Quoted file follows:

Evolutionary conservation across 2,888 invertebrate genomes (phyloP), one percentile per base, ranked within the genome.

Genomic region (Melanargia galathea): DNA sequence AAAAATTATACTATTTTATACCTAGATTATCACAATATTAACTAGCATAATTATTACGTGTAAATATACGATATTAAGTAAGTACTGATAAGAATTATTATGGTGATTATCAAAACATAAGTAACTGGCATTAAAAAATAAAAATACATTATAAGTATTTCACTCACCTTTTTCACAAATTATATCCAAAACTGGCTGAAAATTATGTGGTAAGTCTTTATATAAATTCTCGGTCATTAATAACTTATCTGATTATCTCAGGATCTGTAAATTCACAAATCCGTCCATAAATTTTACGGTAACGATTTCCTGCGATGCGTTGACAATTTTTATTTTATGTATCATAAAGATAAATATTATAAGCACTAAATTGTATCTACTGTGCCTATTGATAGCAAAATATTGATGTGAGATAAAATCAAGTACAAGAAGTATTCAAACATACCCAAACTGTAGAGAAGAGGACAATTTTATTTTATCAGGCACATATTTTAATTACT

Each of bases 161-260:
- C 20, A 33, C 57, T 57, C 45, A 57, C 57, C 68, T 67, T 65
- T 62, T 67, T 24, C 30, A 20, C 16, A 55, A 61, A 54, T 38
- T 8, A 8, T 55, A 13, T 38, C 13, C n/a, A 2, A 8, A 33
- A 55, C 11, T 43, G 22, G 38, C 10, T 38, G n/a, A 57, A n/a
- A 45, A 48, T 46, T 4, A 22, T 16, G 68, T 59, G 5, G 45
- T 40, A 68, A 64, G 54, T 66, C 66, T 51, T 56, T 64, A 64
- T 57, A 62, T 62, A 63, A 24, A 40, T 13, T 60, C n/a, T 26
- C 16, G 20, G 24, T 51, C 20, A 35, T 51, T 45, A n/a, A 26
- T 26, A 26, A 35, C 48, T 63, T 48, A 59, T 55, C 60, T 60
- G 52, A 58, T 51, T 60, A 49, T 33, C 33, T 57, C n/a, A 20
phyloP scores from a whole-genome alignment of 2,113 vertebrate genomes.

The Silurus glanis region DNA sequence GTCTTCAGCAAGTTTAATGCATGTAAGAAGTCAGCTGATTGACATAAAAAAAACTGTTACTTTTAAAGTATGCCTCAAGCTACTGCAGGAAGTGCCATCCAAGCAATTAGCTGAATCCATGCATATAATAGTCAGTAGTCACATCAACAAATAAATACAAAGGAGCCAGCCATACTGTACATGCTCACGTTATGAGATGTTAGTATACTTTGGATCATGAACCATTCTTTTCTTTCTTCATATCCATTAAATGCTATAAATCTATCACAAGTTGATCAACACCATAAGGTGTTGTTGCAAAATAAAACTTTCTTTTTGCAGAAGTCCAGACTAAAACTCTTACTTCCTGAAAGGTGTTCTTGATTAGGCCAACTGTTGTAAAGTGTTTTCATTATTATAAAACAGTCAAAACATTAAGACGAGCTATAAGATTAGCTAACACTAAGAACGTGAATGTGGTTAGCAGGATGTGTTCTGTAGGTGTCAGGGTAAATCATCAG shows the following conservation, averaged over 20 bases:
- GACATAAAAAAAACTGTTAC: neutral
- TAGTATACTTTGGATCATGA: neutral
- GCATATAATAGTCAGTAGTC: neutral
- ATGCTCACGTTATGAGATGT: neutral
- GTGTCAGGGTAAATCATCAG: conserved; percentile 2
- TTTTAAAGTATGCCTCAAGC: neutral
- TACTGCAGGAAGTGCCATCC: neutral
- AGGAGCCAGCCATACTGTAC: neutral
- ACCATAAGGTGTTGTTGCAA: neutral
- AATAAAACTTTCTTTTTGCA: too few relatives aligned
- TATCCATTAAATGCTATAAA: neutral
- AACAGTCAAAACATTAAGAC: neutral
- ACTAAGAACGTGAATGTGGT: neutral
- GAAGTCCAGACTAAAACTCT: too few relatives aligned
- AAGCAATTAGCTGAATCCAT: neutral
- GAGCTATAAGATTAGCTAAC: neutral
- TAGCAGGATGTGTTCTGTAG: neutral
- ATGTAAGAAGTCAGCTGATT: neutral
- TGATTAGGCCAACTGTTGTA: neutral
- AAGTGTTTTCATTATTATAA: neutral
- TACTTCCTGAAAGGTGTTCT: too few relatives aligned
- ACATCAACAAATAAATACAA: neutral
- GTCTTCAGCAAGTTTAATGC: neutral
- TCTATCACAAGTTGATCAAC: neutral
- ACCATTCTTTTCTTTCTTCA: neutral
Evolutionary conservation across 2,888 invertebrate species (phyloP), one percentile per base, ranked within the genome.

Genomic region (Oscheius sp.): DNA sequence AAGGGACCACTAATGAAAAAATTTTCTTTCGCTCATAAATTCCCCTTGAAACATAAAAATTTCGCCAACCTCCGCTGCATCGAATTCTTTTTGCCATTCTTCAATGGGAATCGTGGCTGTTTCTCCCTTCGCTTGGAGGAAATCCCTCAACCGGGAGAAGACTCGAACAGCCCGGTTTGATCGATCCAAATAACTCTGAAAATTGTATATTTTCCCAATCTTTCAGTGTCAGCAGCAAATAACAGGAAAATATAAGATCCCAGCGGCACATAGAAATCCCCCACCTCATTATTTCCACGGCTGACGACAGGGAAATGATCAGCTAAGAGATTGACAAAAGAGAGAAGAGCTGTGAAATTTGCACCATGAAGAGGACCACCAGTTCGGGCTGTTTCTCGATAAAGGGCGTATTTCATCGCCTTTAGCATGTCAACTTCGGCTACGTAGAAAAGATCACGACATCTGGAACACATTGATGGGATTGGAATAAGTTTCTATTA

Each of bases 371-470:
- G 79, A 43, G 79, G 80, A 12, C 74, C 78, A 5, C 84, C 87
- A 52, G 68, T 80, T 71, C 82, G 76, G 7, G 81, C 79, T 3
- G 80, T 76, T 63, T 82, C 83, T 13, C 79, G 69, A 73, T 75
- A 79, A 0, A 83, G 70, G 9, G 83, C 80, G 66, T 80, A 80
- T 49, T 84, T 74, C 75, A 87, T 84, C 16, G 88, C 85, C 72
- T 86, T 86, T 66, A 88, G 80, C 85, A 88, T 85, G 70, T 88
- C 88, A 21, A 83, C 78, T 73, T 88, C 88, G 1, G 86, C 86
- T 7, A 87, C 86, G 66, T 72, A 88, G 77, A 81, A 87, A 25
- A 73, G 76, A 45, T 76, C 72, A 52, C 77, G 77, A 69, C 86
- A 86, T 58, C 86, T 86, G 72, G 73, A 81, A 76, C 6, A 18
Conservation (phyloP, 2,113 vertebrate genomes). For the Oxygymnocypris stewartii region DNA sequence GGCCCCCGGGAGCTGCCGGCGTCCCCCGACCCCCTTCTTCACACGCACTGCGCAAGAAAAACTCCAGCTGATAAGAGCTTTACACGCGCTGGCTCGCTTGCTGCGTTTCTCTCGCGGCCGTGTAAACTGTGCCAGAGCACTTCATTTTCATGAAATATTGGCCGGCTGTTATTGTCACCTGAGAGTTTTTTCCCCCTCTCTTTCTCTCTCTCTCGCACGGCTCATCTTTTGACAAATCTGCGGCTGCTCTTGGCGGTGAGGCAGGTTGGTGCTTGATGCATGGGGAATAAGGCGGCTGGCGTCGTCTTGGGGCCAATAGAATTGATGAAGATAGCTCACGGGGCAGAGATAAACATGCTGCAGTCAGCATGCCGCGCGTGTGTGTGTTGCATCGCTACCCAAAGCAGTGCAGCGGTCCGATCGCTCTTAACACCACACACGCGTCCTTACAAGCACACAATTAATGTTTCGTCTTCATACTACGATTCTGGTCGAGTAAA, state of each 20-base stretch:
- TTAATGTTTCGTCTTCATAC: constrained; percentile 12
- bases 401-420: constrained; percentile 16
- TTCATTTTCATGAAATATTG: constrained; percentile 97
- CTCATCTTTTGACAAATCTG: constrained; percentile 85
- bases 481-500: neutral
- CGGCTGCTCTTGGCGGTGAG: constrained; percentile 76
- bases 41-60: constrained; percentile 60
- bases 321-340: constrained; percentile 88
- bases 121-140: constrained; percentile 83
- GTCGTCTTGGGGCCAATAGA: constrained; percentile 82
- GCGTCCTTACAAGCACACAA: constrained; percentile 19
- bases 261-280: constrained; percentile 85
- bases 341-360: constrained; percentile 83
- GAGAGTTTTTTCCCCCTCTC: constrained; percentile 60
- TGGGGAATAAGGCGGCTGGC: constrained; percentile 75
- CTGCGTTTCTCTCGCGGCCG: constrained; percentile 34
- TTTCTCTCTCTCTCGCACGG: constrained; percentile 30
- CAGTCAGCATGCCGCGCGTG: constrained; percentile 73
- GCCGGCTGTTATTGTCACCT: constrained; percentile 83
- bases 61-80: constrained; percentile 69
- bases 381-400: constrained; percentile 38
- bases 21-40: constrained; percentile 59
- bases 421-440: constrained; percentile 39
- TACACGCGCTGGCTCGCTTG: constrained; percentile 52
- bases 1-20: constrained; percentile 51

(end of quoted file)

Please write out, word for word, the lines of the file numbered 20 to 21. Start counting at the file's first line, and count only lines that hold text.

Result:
- GTGTCAGGGTAAATCATCAG: conserved; percentile 2
- TTTTAAAGTATGCCTCAAGC: neutral